Discussion/Conclusion: AGEs are formed via a non-enzymatic glycation between reducing sugars and free amino groups of proteins, lipids, or nucleic acids. These products can be metabolized endogenously or exogenously from foods or tobacco. This study included patients selected based on not having conditions associated with AGE accumulations, and the results showed those with severe plaque psoriasis have an increased amount of cutaneous and serum AGEs. Cutaneous AGE levels directly correlated with psoriasis severity and serum AGEs. These results parallel previous studies showing a similar trend in patients with other inflammatory diseases. There was a discrepancy with AGEs and mild psoriasis which can have been attributed to higher sun exposure since UV radiation promotes skin AGE accumulation. AGEs mechanism of function relies on the membrane receptor RAGE. RAGE is a transmembrane receptor that is localized on many cell types but it has been seen that HMGB1 levels are increased in moderate- to- severe psoriasis. HMGB1 favors the shift of T regulatory cells to TH17 which is crucial in psoriasis induction. This AGE-RAGE interaction amplifies inflammation and favors cytokine release and has a role with hyperglycemia and vascular homeostasis. This study has strengths including the strong correlation between cutaneous and serum levels of AGEs and severity of disease, inclusion and exclusion criteria. Intensified protein glycation in skin may have a role in psoriasis inflammation and this connection needs further research to identify the severity of increased cardiovascular and metabolic risks.
Papagrigoraki, A., Del Giglio, M., Cosma, C., Maurelli, M., Girolomoni, G., & Lapolla, A. (2017). Advanced Glycation End Products are Increased in the Skin and Blood of Patients with Severe Psoriasis. Acta dermato-venereologica, 97(7), 782–787. https://doi.org/10.2340/00015555-2661
An evaluation of the effect of a topical product containing C-xyloside and blueberry extract on the appearance of type II diabetic skin
Impact factor: 1.621
Level of evidence:
Type of study and any information related to it: This clinical trial evaluated the effects of a topical product containing blueberry extract, AGE inhibitor, C-xyloside, GAG synthesis stimulator, on the hand, face and arm.
Sample size: 20 female type II diabetics older than 55 with mild to moderate hyperpigmentation, fine lines, and wrinkles on face and hands. Those with hypersensitivity to the product were excluded. Participants were not allowed to use any other products, topical retinoids, or moisturizes in this 12-week period.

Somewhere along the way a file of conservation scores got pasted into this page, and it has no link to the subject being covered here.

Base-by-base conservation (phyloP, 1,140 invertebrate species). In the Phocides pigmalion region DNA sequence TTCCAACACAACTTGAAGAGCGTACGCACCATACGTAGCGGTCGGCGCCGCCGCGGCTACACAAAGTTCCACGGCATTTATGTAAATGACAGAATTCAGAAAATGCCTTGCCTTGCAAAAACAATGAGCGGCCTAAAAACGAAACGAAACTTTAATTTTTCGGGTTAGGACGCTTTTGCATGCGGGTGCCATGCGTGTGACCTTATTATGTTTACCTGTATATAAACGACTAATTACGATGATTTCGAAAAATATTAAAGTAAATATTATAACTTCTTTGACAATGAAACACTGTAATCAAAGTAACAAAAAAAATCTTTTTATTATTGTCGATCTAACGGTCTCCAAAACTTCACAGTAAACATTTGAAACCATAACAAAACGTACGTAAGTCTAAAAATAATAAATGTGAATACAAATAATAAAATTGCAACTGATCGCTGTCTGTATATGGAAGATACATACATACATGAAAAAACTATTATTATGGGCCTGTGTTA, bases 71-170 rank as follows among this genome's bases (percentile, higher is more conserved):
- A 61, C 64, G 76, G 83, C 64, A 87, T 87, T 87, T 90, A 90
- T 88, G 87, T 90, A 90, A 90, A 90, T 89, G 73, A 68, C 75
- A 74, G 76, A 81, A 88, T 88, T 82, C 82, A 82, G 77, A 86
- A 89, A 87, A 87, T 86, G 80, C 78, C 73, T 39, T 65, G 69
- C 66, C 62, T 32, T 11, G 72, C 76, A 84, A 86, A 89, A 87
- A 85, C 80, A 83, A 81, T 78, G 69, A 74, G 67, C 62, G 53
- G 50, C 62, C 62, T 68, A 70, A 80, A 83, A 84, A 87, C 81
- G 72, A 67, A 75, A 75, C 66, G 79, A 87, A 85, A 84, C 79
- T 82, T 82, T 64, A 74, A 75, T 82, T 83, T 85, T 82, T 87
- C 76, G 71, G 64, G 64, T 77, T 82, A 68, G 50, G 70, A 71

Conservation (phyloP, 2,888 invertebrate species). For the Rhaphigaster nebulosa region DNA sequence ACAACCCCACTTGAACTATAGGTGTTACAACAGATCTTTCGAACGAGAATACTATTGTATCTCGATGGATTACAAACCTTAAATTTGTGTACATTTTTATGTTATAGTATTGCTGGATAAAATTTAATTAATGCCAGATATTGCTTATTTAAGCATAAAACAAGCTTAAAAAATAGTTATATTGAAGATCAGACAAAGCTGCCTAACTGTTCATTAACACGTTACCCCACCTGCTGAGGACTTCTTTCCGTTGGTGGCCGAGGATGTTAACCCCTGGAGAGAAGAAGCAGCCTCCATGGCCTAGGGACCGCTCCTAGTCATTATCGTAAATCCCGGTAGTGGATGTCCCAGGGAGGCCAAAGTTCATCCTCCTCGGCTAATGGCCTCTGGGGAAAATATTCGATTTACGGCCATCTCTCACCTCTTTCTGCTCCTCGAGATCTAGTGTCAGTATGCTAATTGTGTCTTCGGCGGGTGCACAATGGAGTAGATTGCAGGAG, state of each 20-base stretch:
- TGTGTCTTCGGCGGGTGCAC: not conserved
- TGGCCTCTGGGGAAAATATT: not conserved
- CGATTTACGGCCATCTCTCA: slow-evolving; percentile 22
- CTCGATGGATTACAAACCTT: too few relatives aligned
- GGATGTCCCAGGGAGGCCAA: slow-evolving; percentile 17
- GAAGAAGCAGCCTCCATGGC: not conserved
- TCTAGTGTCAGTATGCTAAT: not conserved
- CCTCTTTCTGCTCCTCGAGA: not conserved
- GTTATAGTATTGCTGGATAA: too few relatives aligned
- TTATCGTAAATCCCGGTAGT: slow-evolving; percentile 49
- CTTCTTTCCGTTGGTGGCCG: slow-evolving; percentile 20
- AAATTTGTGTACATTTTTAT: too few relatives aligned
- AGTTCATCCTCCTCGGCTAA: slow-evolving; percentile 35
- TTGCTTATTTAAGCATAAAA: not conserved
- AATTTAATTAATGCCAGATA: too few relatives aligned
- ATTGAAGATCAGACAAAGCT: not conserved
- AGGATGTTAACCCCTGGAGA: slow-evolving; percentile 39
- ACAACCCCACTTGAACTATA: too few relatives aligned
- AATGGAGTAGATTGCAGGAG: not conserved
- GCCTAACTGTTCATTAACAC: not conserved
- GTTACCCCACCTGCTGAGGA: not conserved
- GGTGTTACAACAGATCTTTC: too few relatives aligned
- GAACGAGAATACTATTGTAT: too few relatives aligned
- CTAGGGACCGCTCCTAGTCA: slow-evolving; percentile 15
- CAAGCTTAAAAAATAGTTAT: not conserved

Important methods: Subjects used the product on their face, hand, and forearm twice a day for 12 weeks. At weeks 4,8, and 12 subjects were graded on a four point scale ( 0=none, 1= mild, 2= moderate, 3= severe) for fine lines, wrinkles, radiance, skin tone, hyperpigmentation, skin smoothness, sagging and overall appearance. The investigator and subjects also performed skin tolerability exams with the same four point ordinal scale identifying edema, dryness, stinging, tightness, itching, tingling. Digital high resolution photography documented baseline photos. Pin probe corneometry assessed hydration and suction devices measured skin elasticity. Advanced glycation end products (AGEs) were measured on the left forearm through an AGE reader to assess increased glycated proteins in the subjects.
Statistical tests ran: A two tailed unpaired Mann-Whitney test was used to analyze nonparametric ordinal data. A value of p<0.05 was considered statistically significant.
Results: Nineteen of the twenty subjects completed the clinical trial. One subject was unable to complete the trial due to unrelated hospitalization. The 12-week duration did not sufficiently measure change in skin AGEs, however with longer application the product may produce different results. Facial measurements showed a statistically significant increase in skin thickness and skin hydration. Skin rigidity is common in diabetic patients. Skin elasticity results were averaged after five suction and relaxation cycles. The amount of force to stretch the skin decreased at each checkpoint, therefore becoming more elastic and less rigid. However, the data was not deemed significant. The efficacy of the product on the hand was assessed. A statistically significant improvement in hand skin smoothness and overall appearance was noted at week 4 and had significant improvement in week 8 and 12. No tolerability issues were noted and stinging and burning decreased which is consistent with an excellent tolerability.